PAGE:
In Rhett Butler’s old hometown, you’ll hear a variety of accents, from the traditional “Old Charleston” southern drawl to the Creole-influenced Gullah accent. Either way, T+L readers were smitten, embracing the civilized touches in the city, which ranked first for its fine dining and near the top for its quaint architecture.
No. 4 Nashville
Even if Music City is famous for elevating down-home-style crooners, these Tennesseans have added some city to their southern drawl. Readers enjoyed Nashville’s colorful people-watching and happy hours, and every night here may be ladies’ night: Nashville also ranked near the top of the survey for girlfriend getaways.
No. 5 San Juan, P.R.
No. 6 Memphis, TN
In this bluesy town, the local southern accents take on a grittier quality—a mix of city and country, and perhaps influenced by their neighbors in Arkansas. Readers found the whole city to be a bit on the gritty side, but loved the overall affordability and such simple pleasures as the flea markets and legendary barbecue.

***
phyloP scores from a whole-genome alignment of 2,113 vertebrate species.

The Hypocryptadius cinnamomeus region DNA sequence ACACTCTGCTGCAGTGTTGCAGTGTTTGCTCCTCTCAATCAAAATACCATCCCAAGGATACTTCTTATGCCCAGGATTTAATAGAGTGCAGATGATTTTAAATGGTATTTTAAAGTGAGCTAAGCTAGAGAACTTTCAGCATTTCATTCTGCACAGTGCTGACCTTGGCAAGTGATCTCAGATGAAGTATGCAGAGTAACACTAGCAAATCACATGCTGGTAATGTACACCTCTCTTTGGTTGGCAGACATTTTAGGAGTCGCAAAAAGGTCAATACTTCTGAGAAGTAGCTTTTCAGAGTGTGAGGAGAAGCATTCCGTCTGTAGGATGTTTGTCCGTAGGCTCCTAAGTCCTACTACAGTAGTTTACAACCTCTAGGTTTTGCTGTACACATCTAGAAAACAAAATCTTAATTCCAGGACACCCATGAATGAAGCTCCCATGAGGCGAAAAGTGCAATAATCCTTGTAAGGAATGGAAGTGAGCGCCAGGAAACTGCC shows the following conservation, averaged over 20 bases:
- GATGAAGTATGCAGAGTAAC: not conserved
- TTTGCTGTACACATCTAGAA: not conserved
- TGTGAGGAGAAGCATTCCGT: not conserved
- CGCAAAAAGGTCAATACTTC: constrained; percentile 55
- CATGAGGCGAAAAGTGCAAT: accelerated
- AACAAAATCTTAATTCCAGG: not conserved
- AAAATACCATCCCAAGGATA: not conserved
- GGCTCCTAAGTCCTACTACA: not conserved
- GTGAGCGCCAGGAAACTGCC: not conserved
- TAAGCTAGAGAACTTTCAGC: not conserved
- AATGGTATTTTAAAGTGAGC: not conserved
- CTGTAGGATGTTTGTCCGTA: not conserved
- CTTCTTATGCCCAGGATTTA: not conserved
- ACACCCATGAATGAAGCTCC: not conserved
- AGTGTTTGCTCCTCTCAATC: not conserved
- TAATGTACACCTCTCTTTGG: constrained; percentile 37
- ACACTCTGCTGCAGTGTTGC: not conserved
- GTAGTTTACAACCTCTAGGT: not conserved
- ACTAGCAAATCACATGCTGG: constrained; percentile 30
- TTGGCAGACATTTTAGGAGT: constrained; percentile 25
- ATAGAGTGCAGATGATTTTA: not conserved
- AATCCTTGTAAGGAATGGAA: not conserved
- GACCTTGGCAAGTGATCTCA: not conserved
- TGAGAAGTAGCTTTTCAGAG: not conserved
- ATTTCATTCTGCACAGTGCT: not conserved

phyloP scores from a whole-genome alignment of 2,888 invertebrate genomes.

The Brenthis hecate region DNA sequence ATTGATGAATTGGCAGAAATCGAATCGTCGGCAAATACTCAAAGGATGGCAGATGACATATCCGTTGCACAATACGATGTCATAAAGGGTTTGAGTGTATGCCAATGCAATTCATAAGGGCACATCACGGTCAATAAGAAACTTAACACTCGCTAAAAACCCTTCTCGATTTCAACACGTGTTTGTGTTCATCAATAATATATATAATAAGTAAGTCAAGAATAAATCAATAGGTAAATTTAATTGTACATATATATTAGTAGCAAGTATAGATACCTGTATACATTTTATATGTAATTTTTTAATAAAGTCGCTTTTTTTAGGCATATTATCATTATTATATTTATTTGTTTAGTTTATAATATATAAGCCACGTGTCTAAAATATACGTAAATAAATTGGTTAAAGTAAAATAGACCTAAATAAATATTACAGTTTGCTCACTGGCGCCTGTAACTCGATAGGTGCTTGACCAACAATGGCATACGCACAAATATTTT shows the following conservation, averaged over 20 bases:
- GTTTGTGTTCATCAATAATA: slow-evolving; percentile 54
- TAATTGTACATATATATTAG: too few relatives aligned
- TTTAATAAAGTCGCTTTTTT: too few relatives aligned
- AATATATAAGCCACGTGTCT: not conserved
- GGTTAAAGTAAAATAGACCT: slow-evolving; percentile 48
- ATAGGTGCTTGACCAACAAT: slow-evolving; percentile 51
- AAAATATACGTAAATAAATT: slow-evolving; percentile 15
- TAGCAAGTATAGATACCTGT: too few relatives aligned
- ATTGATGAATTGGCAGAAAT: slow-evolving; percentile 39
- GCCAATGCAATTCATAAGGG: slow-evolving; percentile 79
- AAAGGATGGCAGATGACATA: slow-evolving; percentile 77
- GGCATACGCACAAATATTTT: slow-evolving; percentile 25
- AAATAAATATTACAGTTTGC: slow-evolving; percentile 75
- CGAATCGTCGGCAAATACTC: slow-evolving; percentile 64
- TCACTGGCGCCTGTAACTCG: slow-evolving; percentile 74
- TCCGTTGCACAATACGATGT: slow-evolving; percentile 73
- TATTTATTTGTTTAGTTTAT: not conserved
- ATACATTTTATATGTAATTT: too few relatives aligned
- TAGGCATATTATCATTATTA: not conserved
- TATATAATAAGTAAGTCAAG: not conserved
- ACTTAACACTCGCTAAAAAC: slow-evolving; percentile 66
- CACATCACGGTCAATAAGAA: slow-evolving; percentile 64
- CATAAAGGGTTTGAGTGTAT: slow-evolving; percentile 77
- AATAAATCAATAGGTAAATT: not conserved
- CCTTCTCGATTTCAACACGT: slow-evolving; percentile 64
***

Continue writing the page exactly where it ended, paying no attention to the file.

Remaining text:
No. 7 Honolulu
The local “pidgin” dialect—which blends English, Hawaiian, Japanese, and more—goes well beyond “aloha.” One of the most common local phrases that can confuse visitors is “da kine” (as in, “the kind”), which is used to refer to almost anything. Then again, voters found almost everything blissful here: the city ranked first for weather and near the top for romance.
No. 8 San Antonio, TX
The Texas twang can combine with a little south-of-border lilt in this family-friendly city, with its many Spanish speakers. That blend of Tex and Mex likely explains why the city also ranked so well for its queso-heavy ethnic cuisine. San Antone, as other Texans might say, also scored highly for its wealth of free attractions.